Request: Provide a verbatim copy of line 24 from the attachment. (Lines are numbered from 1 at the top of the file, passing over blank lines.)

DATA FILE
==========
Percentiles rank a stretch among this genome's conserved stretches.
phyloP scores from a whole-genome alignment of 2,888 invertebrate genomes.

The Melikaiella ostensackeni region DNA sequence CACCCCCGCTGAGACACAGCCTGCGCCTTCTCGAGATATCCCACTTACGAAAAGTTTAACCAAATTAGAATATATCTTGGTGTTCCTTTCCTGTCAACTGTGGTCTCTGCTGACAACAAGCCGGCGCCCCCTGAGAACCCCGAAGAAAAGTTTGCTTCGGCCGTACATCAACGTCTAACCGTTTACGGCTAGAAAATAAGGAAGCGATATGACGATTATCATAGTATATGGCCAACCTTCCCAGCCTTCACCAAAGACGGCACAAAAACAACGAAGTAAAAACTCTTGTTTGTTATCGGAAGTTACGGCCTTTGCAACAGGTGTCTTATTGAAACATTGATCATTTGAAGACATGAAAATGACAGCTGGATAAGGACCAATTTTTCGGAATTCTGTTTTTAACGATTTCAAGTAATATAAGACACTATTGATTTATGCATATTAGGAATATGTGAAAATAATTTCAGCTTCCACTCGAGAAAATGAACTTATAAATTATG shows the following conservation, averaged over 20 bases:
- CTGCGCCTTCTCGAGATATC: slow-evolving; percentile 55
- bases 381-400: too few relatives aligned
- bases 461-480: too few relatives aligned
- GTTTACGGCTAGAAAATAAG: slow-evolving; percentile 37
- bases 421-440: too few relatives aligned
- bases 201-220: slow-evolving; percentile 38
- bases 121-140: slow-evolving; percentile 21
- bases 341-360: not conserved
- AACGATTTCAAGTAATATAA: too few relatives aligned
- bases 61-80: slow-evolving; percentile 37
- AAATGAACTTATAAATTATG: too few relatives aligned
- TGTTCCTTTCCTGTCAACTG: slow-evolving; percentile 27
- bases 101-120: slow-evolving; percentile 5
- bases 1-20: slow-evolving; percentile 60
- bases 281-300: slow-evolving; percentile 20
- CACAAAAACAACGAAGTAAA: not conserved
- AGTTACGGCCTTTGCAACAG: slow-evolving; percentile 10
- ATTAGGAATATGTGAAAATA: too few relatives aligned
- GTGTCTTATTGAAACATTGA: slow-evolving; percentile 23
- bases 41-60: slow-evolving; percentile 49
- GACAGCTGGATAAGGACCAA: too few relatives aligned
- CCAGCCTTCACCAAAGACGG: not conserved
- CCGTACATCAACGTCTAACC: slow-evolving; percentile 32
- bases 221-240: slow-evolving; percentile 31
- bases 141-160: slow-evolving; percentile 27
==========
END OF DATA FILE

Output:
- GACAGCTGGATAAGGACCAA: too few relatives aligned